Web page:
• If you need a personal assistant, the university refers you to community services. They also help you find sighted guides, personal aides, and more.
  • Special counseling services for depression, anxiety, and stress.
  • Special academic advice and consultation on any kind of hurdle that you may be facing.

These are accessibilities that you’ll get once you reach the country and settle down. But what about traveling, and intercity or interstate travel once you are on your own in the U.S.?

That’s where insurance gets you peace of mind.

Reasons why students with disabilities need travel or medical insurance plan for studying abroad

Student medical insurance is imperative for overseas studies. In fact, in some countries, it’s mandatory. Many universities in the U.S. require a foreign student to have an international student insurance plan for enrollment. Even if your university doesn’t make student insurance mandatory, it’s advisable that all students apply for it.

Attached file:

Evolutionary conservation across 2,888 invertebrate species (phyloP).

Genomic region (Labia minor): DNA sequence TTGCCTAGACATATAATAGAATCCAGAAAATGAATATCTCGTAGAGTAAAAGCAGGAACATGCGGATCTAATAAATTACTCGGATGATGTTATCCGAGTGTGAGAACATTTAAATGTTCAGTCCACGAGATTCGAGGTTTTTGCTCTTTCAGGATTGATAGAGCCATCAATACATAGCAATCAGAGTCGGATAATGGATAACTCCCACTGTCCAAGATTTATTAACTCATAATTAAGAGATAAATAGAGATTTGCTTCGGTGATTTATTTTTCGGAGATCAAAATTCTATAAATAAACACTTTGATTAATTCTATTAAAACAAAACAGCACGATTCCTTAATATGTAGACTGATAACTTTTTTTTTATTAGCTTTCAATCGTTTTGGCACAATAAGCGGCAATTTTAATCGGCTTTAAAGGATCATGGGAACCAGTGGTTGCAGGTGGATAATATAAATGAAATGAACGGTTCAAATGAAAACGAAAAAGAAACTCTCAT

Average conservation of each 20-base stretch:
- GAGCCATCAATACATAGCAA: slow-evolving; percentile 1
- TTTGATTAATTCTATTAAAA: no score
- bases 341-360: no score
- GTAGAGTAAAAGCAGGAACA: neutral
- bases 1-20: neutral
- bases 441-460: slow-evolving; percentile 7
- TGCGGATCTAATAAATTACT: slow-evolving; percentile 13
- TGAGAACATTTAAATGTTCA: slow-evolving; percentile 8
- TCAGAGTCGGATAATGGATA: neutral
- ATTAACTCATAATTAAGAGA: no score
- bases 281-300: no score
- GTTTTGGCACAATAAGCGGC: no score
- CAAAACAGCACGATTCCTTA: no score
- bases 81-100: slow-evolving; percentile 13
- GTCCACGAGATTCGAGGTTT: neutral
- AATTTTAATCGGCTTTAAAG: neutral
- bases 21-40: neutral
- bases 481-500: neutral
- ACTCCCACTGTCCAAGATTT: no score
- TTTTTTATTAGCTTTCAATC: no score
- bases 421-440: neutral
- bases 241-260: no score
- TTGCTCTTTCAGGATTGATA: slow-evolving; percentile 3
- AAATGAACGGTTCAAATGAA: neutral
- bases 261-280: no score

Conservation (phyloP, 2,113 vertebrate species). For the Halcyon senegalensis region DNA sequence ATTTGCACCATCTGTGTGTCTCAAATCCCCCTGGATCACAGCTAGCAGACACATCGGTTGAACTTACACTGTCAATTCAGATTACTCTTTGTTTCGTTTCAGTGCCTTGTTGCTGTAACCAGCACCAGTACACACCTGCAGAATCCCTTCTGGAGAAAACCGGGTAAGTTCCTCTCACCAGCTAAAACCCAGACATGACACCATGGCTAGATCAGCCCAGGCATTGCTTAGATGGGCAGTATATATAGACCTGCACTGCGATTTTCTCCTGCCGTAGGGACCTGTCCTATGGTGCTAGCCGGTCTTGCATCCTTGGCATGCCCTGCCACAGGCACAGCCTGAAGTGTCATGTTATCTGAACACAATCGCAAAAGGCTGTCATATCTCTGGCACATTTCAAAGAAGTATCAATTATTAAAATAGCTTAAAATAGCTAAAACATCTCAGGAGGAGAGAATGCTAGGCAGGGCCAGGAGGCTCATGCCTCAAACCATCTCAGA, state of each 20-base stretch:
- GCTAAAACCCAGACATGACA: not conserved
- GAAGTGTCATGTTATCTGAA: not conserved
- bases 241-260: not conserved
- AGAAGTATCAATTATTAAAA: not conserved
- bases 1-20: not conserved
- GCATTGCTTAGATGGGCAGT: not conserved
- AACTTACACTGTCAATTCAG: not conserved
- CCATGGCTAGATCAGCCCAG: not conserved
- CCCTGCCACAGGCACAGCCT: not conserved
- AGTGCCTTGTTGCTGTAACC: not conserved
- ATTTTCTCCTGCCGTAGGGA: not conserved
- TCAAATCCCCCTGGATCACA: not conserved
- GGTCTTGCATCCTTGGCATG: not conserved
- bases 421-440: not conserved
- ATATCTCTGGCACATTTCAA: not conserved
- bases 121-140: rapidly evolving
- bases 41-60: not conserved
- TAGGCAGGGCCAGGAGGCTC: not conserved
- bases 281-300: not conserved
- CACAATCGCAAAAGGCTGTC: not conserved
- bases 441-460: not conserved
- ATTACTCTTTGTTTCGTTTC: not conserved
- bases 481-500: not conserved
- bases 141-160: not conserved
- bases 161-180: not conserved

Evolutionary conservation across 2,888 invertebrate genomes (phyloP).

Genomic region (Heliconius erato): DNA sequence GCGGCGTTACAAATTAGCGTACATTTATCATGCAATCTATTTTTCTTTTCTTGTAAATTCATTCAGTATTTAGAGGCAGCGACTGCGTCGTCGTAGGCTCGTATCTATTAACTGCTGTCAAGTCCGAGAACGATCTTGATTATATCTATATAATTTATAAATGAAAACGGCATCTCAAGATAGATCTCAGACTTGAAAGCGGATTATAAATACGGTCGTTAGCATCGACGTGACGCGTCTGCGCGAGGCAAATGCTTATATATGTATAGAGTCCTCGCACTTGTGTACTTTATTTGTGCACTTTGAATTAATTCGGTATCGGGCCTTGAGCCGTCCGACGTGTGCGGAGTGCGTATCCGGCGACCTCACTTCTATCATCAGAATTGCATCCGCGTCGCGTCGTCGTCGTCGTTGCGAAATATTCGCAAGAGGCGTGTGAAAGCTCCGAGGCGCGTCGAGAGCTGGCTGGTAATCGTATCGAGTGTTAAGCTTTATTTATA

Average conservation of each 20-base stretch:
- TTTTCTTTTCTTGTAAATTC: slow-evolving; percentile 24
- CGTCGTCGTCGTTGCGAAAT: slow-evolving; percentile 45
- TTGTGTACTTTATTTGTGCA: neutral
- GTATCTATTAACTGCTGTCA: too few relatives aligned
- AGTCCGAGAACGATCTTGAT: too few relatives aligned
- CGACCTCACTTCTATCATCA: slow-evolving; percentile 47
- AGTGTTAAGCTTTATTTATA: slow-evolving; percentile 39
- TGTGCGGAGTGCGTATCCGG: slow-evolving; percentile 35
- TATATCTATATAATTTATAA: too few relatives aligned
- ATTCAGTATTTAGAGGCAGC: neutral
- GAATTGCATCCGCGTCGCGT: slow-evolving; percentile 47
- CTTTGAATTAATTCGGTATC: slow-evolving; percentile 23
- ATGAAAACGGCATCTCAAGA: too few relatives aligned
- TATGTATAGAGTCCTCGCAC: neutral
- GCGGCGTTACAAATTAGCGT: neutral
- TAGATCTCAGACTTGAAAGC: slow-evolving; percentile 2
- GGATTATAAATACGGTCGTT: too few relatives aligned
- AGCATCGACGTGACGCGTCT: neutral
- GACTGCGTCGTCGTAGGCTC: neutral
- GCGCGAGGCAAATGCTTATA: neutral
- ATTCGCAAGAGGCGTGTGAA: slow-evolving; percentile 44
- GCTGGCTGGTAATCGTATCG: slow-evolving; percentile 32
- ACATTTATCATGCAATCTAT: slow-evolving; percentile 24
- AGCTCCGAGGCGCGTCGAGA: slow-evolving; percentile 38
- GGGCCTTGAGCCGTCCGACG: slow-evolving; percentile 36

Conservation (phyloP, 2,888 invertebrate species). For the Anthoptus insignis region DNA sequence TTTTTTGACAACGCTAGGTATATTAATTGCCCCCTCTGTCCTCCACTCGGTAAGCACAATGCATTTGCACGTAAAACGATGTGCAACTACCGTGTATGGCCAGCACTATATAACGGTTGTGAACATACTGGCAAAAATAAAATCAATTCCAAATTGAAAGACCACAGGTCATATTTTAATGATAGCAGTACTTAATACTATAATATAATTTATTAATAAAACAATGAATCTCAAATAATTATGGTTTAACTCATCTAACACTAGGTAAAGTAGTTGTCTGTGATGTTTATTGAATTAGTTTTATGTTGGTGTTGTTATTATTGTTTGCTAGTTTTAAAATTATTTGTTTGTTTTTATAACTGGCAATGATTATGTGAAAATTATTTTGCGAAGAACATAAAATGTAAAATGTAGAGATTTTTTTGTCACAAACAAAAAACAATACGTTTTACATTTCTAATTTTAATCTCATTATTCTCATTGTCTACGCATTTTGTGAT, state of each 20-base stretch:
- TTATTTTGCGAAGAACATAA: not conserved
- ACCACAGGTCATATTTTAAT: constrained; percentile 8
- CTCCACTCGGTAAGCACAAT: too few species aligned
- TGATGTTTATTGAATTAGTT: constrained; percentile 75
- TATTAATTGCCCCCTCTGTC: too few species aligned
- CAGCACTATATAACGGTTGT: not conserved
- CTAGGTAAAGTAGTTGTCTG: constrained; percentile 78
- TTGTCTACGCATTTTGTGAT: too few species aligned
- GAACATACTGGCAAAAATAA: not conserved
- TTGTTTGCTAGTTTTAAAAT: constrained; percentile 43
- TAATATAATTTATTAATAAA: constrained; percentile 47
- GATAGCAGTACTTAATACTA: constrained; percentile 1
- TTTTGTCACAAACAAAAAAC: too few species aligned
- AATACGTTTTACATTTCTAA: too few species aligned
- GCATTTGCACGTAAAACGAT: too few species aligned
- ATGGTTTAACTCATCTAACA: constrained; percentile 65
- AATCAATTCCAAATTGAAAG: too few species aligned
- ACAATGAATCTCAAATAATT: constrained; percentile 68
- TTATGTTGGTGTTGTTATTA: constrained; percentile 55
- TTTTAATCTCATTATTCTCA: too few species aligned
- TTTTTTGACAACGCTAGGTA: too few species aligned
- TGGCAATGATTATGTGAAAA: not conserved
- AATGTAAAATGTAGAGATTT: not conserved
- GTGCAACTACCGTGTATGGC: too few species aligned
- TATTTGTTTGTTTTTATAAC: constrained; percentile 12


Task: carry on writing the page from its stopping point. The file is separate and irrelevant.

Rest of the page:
Top 5 things to know if you are a student with a disability in the U.S.

  • You’ll need your post-secondary school to send academic adjustments for you before you enroll in a program at a U.S. University. Academic adjustments are modifications you need to participate in certain activities. If there are any specific adjustments you need based on your disability, you should pre-inform your post-secondary school.
  • Understand and be aware that no university can reject your application based only on your disability.
  • If the University generally offers accommodation to foreign students, it has to offer the same to students with disabilities at no extra cost. If it doesn’t offer housing facilities, the university must help the students find stable accommodation.
  • You’ll need proof and complete documentation regarding your disability.
  • Universities do not provide any personal services like readers or assistants for personal use. However, you can always consult the counselors once you are enrolled at the college to seek help for such services.